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i-Technology Blog: Death-Knell For "Rich Media? Hardly!

"It's Just a Publicity Stunt" – Nexaweb Founder and RIA Pioneer Coach Wei

David Temkin
Founder and CTO, Laszlo Systems

"The first thing that came to mind when I heard about this patent was a controversial patent issued in 1993. That patent, issued to Compton's New Media, claimed to cover any kind of multimedia at all--and this was in 1993, after a quarter century of multimedia development.

When Compton's announced the patent, they claimed in public that the patent applied to all multimedia, and announced a plan where a software or media payment company wishing to make, say, a CD-ROM or on-line offering, could license the rights to do so from Compton's New Media.

This sounded nothing short of absurd to anyone who had been paying attention to the industry for more than a few years, and there was quite a furor over the patent. Soon afterward the PTO reexamined the patent, and invalidated all of its 41 claims. The patent office left the impression that they had only reviewed existing patents for prior art, not the extensive stream of product and prototypes that have emerged from academia and industry over the years.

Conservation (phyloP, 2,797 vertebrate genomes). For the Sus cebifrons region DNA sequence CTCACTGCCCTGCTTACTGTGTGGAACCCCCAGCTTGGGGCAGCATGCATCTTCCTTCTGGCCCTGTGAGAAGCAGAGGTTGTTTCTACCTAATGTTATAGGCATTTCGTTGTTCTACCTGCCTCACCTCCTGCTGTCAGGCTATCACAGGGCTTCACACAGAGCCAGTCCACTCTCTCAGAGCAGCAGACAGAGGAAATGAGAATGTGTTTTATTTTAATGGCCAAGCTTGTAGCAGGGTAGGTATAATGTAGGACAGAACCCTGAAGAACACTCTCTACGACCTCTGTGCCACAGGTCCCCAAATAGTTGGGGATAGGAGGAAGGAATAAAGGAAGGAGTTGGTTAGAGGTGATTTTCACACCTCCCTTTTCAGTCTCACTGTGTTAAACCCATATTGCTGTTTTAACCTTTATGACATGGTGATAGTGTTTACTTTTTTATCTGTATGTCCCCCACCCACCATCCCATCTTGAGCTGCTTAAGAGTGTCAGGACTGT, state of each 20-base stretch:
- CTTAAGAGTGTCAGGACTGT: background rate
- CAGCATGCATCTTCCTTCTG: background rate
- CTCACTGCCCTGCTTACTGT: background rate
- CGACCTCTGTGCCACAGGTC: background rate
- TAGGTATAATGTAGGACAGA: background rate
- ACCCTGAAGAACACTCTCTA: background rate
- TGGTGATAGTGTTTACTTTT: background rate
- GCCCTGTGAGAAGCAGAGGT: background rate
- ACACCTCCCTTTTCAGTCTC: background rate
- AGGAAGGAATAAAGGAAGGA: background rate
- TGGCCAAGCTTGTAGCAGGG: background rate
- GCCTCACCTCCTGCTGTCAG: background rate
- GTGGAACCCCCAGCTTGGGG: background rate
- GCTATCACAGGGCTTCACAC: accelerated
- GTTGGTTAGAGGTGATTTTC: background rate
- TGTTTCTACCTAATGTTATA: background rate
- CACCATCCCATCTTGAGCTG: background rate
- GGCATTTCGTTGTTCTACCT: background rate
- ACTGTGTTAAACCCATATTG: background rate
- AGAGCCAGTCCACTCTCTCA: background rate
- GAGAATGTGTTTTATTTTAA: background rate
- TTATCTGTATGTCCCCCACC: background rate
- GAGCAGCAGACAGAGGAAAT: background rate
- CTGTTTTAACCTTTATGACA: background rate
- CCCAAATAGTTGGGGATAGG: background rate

Two aspects of the Balthaser affair seem to recall the Compton's patent. First, the Balthaser press release stakes out much more territory than the patent claims seem to indicate: While the press release states that any rich media application, in any format, is covered by the patent, the crux of the patent seems to describe a technique for creating a rich media application on-line, like a hosted IDE or on-line design tool. Secondly, I believe that there is a significant amount of relevant, unpatented, prior art. The attention that Balthaser is drawing to the patent with its bold press release increases the chance that this work will be found and brought to the attention of the PTO.

I'd expect this to sort itself out in due time. The sky is not falling. But if you're in the "rich media" business, be prepared to hear from a lot of Chicken Littles over the next few months."



Coach Wei
Founder and CTO, Nexaweb Technologies

"As someone who has been in the Rich Internet Application space and using AJAX for a long time, here are some of my thoughts on this patent.

Basically, this is a publicity stunt by the owner of the patent (Balthaser Online Inc). The patent does not cover Rich Internet Applications in general as people seem to think it does. This patent is very specific about “Rich media.” The amount of coverage the patent receives demonstrates not so much the merit of this patent itself as it illustrates the significant buzz around RIA.